While challenged and terrified by the possibility, we came to the decision that we were having this baby regardless of how many chromosomes it would have. One of the next questions we had to ponder was whether or not we could wait until the baby was born for a confirmed diagnosis. I did lots of research, spoke to different people, weighed up all the risks, and came to the conclusion that not knowing was killing us. I felt like either we would find out our baby was chromosomally ‘typical’ and hopefully relax for the rest of the pregnancy, or that the diagnosis would be confirmed and we could move forward, plan, grieve, and hopefully start to look forward to the arrival of our Littlest Love. So we booked an amniocentesis, which we couldn’t do until 16 weeks, and settled in for the next wait.

The amnio was the easy bit. Booking it in and planning for who would help with the boys afterwards (as I was technically supposed to be on bed rest for a few days) gave me something to focus on. I wasn’t exactly looking forward to the process of having a needle inserted in my belly, but felt confident in the hands of the doctor we’d chosen and the procedure went really well, with little, if any, pain. The amnio happened on a Tuesday morning at 11am. We were due to receive the results by phone call from either our obstetrician or the doctor who performed the procedure within about 48 hours.

On Day One post procedure, I settled in at home with a good book and napped on and off, enjoying the peace and quiet of being temporarily child free. I put the thoughts of getting an early phone call out of my mind and tried to assume we’d be waiting the full 48 hours. I asked loved ones not to call my phone, as I knew I would have conniptions every time it rang. On Day Two, my stomach churned from the second I woke up. I wondered whether they would ever call. Mid-morning, my mobile rang and the phone number of my OB came up on screen. “This is it,” I said to Ben. Deep breath. Or not. It was the receptionist from our OB’s office, rearranging our next appointment for the next day. Aghghghghghg. By lunchtime, I was categorically nuts and by mid afternoon I could have been diagnosed clinically insane, surely. Waiting. Sucks. At 3pm, I told Ben we needed to call them.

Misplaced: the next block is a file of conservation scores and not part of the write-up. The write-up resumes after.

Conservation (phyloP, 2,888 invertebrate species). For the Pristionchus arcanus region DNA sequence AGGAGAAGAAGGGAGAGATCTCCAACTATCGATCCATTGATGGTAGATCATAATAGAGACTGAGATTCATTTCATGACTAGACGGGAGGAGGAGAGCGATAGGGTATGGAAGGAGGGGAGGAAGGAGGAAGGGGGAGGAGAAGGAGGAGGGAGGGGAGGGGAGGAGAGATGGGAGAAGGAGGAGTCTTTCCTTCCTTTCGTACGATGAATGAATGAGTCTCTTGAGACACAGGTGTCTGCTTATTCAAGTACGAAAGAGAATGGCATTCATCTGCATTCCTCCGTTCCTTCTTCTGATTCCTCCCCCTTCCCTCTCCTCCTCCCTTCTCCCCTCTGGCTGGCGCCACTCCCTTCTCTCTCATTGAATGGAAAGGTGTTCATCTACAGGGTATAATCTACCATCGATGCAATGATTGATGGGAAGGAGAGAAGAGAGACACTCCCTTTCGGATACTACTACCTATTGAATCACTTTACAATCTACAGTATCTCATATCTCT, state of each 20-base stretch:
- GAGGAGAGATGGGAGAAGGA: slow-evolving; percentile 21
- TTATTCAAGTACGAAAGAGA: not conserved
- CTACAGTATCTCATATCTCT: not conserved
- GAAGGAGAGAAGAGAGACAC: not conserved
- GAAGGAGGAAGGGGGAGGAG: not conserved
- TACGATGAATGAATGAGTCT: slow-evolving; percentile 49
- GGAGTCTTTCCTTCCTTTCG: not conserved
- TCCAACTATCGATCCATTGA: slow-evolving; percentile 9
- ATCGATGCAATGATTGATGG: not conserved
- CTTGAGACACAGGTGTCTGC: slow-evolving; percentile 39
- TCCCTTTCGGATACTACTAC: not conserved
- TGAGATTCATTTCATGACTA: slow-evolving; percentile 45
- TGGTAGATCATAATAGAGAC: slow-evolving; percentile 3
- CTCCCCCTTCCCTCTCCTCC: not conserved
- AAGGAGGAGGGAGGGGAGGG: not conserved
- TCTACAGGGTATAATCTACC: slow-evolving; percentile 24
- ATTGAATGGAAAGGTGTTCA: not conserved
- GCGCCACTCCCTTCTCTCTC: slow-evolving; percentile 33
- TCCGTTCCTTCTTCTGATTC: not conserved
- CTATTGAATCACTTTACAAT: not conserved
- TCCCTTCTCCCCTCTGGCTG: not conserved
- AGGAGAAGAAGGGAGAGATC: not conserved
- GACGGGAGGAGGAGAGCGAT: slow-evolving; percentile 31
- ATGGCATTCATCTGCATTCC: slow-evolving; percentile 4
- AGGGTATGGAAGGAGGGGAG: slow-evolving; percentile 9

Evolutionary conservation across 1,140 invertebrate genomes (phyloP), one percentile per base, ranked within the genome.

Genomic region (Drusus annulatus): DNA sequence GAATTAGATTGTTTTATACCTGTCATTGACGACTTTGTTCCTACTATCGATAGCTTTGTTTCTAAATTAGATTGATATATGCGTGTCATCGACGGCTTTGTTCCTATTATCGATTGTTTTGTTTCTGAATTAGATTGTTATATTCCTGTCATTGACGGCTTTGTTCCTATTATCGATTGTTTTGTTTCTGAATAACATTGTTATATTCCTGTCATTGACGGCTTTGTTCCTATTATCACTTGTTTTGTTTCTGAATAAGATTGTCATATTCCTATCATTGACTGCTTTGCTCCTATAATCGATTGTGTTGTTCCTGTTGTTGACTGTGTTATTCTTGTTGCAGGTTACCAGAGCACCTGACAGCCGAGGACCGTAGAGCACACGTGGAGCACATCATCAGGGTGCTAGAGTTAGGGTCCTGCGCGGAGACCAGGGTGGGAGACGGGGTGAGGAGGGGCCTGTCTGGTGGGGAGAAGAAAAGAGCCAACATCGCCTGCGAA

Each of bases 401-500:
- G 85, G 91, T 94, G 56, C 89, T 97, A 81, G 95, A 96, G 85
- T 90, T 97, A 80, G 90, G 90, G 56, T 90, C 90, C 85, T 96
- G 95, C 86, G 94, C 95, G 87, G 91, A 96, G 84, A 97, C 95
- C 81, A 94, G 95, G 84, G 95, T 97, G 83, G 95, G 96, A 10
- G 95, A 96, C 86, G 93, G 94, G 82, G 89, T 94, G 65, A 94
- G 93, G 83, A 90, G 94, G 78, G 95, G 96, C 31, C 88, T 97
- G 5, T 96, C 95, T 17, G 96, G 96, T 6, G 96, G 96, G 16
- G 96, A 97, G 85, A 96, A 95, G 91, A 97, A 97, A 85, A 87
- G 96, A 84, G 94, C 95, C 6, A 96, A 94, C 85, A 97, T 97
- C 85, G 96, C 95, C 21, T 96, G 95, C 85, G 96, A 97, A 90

We tried contacting the doctor who performed the amnio, but he was unavailable and we could only leave a message. I was pretty sure he was avoiding us so that our OB could deliver the ‘bad news’ personally, and I knew our OB was delivering a baby in surgery that afternoon. More waiting. By the time we got the call, I was beside myself. Couldn’t answer the phone and didn’t want to hear the news on speaker phone. I made Ben be the brave one. But I knew what the answer would be. I watched his face. He just nodded, “It’s positive. Baby has Downs.” We cried and hugged each other. There was a massive storm and the rain poured down, drowning out any other noises. Ben went to pick up Sam from daycare. I sent a text to the loved ones who were waiting in the wings for news. And life went on.

I won’t give you a blow by blow account of life past that moment in time. Suffice it to say, the universe shifted on 13 October. There have been dark moments. Messy ones. Moments when doing normal stuff like getting your children to clean their teeth seemed far too hard to bear and hiding in a corner, rocking gently, seemed more appropriate. We have been to counsellors separately, been to a counsellor together. Muddled through. Cried a lot. Sometimes loud, ugly cries. We’ve leaned in and tried to love each other through our pain. And slowly, somehow, the fog has lifted a little each day.